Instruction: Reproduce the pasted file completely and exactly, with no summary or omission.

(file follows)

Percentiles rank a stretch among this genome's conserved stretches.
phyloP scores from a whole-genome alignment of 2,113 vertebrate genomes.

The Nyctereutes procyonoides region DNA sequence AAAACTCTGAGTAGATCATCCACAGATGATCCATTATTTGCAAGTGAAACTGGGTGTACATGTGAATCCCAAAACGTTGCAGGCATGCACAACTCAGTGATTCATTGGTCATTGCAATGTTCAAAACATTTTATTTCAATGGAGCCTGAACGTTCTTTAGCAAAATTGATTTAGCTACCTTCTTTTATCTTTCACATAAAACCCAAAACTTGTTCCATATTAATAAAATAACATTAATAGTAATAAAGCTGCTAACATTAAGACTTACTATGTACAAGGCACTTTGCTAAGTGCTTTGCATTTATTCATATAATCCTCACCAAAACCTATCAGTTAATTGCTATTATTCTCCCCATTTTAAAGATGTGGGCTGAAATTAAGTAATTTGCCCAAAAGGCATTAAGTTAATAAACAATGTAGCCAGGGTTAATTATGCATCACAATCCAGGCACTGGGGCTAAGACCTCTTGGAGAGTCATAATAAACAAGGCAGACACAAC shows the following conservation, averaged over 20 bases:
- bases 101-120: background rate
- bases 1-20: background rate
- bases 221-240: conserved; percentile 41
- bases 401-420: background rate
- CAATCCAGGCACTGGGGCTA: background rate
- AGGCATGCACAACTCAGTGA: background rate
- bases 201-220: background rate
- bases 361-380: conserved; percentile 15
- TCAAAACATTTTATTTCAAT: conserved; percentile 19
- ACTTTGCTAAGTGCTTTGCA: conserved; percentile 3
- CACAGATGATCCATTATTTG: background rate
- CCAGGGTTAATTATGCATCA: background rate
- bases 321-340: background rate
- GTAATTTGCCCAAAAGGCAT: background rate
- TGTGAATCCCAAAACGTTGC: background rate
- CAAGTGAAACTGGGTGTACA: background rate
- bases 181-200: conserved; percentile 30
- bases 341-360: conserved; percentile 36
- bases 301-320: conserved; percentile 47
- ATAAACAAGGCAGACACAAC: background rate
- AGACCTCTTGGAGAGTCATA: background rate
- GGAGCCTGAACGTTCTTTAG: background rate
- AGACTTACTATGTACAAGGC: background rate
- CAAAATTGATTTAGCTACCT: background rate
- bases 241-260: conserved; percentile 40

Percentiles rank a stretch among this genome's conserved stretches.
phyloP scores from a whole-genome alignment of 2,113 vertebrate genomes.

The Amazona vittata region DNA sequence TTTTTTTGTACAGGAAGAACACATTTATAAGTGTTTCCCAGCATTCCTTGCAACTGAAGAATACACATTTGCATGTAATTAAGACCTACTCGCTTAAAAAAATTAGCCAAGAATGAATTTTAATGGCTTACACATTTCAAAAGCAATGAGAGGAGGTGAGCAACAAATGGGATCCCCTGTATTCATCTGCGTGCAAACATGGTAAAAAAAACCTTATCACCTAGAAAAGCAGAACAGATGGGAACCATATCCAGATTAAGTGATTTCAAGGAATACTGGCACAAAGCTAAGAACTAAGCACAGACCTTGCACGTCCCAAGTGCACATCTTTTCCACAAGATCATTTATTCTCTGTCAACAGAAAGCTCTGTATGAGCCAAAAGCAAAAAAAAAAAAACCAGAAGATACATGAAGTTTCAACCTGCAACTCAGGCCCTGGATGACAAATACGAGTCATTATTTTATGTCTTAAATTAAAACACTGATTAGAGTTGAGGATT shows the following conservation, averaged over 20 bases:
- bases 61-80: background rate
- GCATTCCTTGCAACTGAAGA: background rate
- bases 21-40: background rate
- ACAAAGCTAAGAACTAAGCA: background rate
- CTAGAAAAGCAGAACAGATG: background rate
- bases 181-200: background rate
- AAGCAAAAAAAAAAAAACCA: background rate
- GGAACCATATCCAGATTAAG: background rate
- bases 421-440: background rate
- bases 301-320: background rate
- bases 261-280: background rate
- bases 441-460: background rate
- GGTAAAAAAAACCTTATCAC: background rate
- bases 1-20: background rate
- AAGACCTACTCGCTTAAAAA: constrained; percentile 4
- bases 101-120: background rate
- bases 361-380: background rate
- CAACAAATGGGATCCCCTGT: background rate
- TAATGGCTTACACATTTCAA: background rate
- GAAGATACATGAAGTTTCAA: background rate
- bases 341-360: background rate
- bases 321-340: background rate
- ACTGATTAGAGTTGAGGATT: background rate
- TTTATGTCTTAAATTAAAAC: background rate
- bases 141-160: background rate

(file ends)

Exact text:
Percentiles rank a stretch among this genome's conserved stretches.
phyloP scores from a whole-genome alignment of 2,113 vertebrate genomes.

The Nyctereutes procyonoides region DNA sequence AAAACTCTGAGTAGATCATCCACAGATGATCCATTATTTGCAAGTGAAACTGGGTGTACATGTGAATCCCAAAACGTTGCAGGCATGCACAACTCAGTGATTCATTGGTCATTGCAATGTTCAAAACATTTTATTTCAATGGAGCCTGAACGTTCTTTAGCAAAATTGATTTAGCTACCTTCTTTTATCTTTCACATAAAACCCAAAACTTGTTCCATATTAATAAAATAACATTAATAGTAATAAAGCTGCTAACATTAAGACTTACTATGTACAAGGCACTTTGCTAAGTGCTTTGCATTTATTCATATAATCCTCACCAAAACCTATCAGTTAATTGCTATTATTCTCCCCATTTTAAAGATGTGGGCTGAAATTAAGTAATTTGCCCAAAAGGCATTAAGTTAATAAACAATGTAGCCAGGGTTAATTATGCATCACAATCCAGGCACTGGGGCTAAGACCTCTTGGAGAGTCATAATAAACAAGGCAGACACAAC shows the following conservation, averaged over 20 bases:
- bases 101-120: background rate
- bases 1-20: background rate
- bases 221-240: conserved; percentile 41
- bases 401-420: background rate
- CAATCCAGGCACTGGGGCTA: background rate
- AGGCATGCACAACTCAGTGA: background rate
- bases 201-220: background rate
- bases 361-380: conserved; percentile 15
- TCAAAACATTTTATTTCAAT: conserved; percentile 19
- ACTTTGCTAAGTGCTTTGCA: conserved; percentile 3
- CACAGATGATCCATTATTTG: background rate
- CCAGGGTTAATTATGCATCA: background rate
- bases 321-340: background rate
- GTAATTTGCCCAAAAGGCAT: background rate
- TGTGAATCCCAAAACGTTGC: background rate
- CAAGTGAAACTGGGTGTACA: background rate
- bases 181-200: conserved; percentile 30
- bases 341-360: conserved; percentile 36
- bases 301-320: conserved; percentile 47
- ATAAACAAGGCAGACACAAC: background rate
- AGACCTCTTGGAGAGTCATA: background rate
- GGAGCCTGAACGTTCTTTAG: background rate
- AGACTTACTATGTACAAGGC: background rate
- CAAAATTGATTTAGCTACCT: background rate
- bases 241-260: conserved; percentile 40

Percentiles rank a stretch among this genome's conserved stretches.
phyloP scores from a whole-genome alignment of 2,113 vertebrate genomes.

The Amazona vittata region DNA sequence TTTTTTTGTACAGGAAGAACACATTTATAAGTGTTTCCCAGCATTCCTTGCAACTGAAGAATACACATTTGCATGTAATTAAGACCTACTCGCTTAAAAAAATTAGCCAAGAATGAATTTTAATGGCTTACACATTTCAAAAGCAATGAGAGGAGGTGAGCAACAAATGGGATCCCCTGTATTCATCTGCGTGCAAACATGGTAAAAAAAACCTTATCACCTAGAAAAGCAGAACAGATGGGAACCATATCCAGATTAAGTGATTTCAAGGAATACTGGCACAAAGCTAAGAACTAAGCACAGACCTTGCACGTCCCAAGTGCACATCTTTTCCACAAGATCATTTATTCTCTGTCAACAGAAAGCTCTGTATGAGCCAAAAGCAAAAAAAAAAAAACCAGAAGATACATGAAGTTTCAACCTGCAACTCAGGCCCTGGATGACAAATACGAGTCATTATTTTATGTCTTAAATTAAAACACTGATTAGAGTTGAGGATT shows the following conservation, averaged over 20 bases:
- bases 61-80: background rate
- GCATTCCTTGCAACTGAAGA: background rate
- bases 21-40: background rate
- ACAAAGCTAAGAACTAAGCA: background rate
- CTAGAAAAGCAGAACAGATG: background rate
- bases 181-200: background rate
- AAGCAAAAAAAAAAAAACCA: background rate
- GGAACCATATCCAGATTAAG: background rate
- bases 421-440: background rate
- bases 301-320: background rate
- bases 261-280: background rate
- bases 441-460: background rate
- GGTAAAAAAAACCTTATCAC: background rate
- bases 1-20: background rate
- AAGACCTACTCGCTTAAAAA: constrained; percentile 4
- bases 101-120: background rate
- bases 361-380: background rate
- CAACAAATGGGATCCCCTGT: background rate
- TAATGGCTTACACATTTCAA: background rate
- GAAGATACATGAAGTTTCAA: background rate
- bases 341-360: background rate
- bases 321-340: background rate
- ACTGATTAGAGTTGAGGATT: background rate
- TTTATGTCTTAAATTAAAAC: background rate
- bases 141-160: background rate